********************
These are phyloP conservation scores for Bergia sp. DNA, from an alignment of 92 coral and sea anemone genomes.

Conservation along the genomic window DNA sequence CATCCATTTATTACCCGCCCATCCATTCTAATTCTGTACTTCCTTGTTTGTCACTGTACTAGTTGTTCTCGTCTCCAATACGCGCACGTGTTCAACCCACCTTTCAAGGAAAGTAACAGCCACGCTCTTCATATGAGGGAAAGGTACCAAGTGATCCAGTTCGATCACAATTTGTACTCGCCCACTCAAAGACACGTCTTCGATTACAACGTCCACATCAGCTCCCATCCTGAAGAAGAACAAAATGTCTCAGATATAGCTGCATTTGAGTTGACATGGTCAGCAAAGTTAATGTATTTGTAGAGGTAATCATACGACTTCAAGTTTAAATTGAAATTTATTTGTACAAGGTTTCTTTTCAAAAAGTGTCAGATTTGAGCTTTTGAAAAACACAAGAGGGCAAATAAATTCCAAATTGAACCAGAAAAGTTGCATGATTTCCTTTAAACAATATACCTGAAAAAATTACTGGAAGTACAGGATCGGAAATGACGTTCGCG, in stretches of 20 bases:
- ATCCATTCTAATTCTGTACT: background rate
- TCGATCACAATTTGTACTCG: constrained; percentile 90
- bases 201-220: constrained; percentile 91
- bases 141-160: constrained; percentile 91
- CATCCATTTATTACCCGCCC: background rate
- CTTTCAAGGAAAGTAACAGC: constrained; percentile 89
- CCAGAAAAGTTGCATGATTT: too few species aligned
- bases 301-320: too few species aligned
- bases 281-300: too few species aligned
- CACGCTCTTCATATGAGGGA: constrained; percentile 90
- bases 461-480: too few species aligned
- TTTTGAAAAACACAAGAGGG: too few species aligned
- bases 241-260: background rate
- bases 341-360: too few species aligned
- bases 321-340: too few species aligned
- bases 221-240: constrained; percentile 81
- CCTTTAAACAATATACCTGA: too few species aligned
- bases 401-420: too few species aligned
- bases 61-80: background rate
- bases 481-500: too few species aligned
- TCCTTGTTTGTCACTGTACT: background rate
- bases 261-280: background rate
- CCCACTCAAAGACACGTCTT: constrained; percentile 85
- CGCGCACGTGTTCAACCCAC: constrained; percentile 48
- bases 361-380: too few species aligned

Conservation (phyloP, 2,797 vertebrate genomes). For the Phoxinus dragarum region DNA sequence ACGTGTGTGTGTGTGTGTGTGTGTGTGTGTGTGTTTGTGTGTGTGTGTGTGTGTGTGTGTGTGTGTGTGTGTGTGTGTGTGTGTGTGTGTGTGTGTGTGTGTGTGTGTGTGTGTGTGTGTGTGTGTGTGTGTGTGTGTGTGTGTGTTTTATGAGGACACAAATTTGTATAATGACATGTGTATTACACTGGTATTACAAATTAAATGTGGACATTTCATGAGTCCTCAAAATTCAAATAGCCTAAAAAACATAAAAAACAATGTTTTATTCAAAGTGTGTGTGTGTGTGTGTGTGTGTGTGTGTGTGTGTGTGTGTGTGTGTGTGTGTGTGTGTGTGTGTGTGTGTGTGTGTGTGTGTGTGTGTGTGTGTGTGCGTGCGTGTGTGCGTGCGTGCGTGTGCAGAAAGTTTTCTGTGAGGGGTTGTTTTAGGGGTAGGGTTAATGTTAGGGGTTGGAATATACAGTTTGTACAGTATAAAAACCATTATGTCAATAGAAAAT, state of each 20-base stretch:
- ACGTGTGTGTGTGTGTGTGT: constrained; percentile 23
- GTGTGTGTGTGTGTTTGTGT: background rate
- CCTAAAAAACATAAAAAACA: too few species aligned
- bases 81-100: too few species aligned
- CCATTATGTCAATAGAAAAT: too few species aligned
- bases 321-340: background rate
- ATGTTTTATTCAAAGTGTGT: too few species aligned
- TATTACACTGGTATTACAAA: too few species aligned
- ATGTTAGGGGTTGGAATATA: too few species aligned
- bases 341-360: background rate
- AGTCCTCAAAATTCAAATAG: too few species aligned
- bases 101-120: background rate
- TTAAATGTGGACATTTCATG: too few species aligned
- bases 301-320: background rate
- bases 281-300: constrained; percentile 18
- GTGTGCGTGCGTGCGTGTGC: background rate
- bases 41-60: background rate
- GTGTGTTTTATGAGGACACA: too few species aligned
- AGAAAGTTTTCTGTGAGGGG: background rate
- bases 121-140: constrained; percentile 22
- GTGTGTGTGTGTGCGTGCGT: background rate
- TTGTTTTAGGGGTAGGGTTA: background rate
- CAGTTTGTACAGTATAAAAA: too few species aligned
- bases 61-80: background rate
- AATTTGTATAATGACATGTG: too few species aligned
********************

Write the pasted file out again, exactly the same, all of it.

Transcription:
These are phyloP conservation scores for Bergia sp. DNA, from an alignment of 92 coral and sea anemone genomes.

Conservation along the genomic window DNA sequence CATCCATTTATTACCCGCCCATCCATTCTAATTCTGTACTTCCTTGTTTGTCACTGTACTAGTTGTTCTCGTCTCCAATACGCGCACGTGTTCAACCCACCTTTCAAGGAAAGTAACAGCCACGCTCTTCATATGAGGGAAAGGTACCAAGTGATCCAGTTCGATCACAATTTGTACTCGCCCACTCAAAGACACGTCTTCGATTACAACGTCCACATCAGCTCCCATCCTGAAGAAGAACAAAATGTCTCAGATATAGCTGCATTTGAGTTGACATGGTCAGCAAAGTTAATGTATTTGTAGAGGTAATCATACGACTTCAAGTTTAAATTGAAATTTATTTGTACAAGGTTTCTTTTCAAAAAGTGTCAGATTTGAGCTTTTGAAAAACACAAGAGGGCAAATAAATTCCAAATTGAACCAGAAAAGTTGCATGATTTCCTTTAAACAATATACCTGAAAAAATTACTGGAAGTACAGGATCGGAAATGACGTTCGCG, in stretches of 20 bases:
- ATCCATTCTAATTCTGTACT: background rate
- TCGATCACAATTTGTACTCG: constrained; percentile 90
- bases 201-220: constrained; percentile 91
- bases 141-160: constrained; percentile 91
- CATCCATTTATTACCCGCCC: background rate
- CTTTCAAGGAAAGTAACAGC: constrained; percentile 89
- CCAGAAAAGTTGCATGATTT: too few species aligned
- bases 301-320: too few species aligned
- bases 281-300: too few species aligned
- CACGCTCTTCATATGAGGGA: constrained; percentile 90
- bases 461-480: too few species aligned
- TTTTGAAAAACACAAGAGGG: too few species aligned
- bases 241-260: background rate
- bases 341-360: too few species aligned
- bases 321-340: too few species aligned
- bases 221-240: constrained; percentile 81
- CCTTTAAACAATATACCTGA: too few species aligned
- bases 401-420: too few species aligned
- bases 61-80: background rate
- bases 481-500: too few species aligned
- TCCTTGTTTGTCACTGTACT: background rate
- bases 261-280: background rate
- CCCACTCAAAGACACGTCTT: constrained; percentile 85
- CGCGCACGTGTTCAACCCAC: constrained; percentile 48
- bases 361-380: too few species aligned

Conservation (phyloP, 2,797 vertebrate genomes). For the Phoxinus dragarum region DNA sequence ACGTGTGTGTGTGTGTGTGTGTGTGTGTGTGTGTTTGTGTGTGTGTGTGTGTGTGTGTGTGTGTGTGTGTGTGTGTGTGTGTGTGTGTGTGTGTGTGTGTGTGTGTGTGTGTGTGTGTGTGTGTGTGTGTGTGTGTGTGTGTGTGTTTTATGAGGACACAAATTTGTATAATGACATGTGTATTACACTGGTATTACAAATTAAATGTGGACATTTCATGAGTCCTCAAAATTCAAATAGCCTAAAAAACATAAAAAACAATGTTTTATTCAAAGTGTGTGTGTGTGTGTGTGTGTGTGTGTGTGTGTGTGTGTGTGTGTGTGTGTGTGTGTGTGTGTGTGTGTGTGTGTGTGTGTGTGTGTGTGTGTGTGTGCGTGCGTGTGTGCGTGCGTGCGTGTGCAGAAAGTTTTCTGTGAGGGGTTGTTTTAGGGGTAGGGTTAATGTTAGGGGTTGGAATATACAGTTTGTACAGTATAAAAACCATTATGTCAATAGAAAAT, state of each 20-base stretch:
- ACGTGTGTGTGTGTGTGTGT: constrained; percentile 23
- GTGTGTGTGTGTGTTTGTGT: background rate
- CCTAAAAAACATAAAAAACA: too few species aligned
- bases 81-100: too few species aligned
- CCATTATGTCAATAGAAAAT: too few species aligned
- bases 321-340: background rate
- ATGTTTTATTCAAAGTGTGT: too few species aligned
- TATTACACTGGTATTACAAA: too few species aligned
- ATGTTAGGGGTTGGAATATA: too few species aligned
- bases 341-360: background rate
- AGTCCTCAAAATTCAAATAG: too few species aligned
- bases 101-120: background rate
- TTAAATGTGGACATTTCATG: too few species aligned
- bases 301-320: background rate
- bases 281-300: constrained; percentile 18
- GTGTGCGTGCGTGCGTGTGC: background rate
- bases 41-60: background rate
- GTGTGTTTTATGAGGACACA: too few species aligned
- AGAAAGTTTTCTGTGAGGGG: background rate
- bases 121-140: constrained; percentile 22
- GTGTGTGTGTGTGCGTGCGT: background rate
- TTGTTTTAGGGGTAGGGTTA: background rate
- CAGTTTGTACAGTATAAAAA: too few species aligned
- bases 61-80: background rate
- AATTTGTATAATGACATGTG: too few species aligned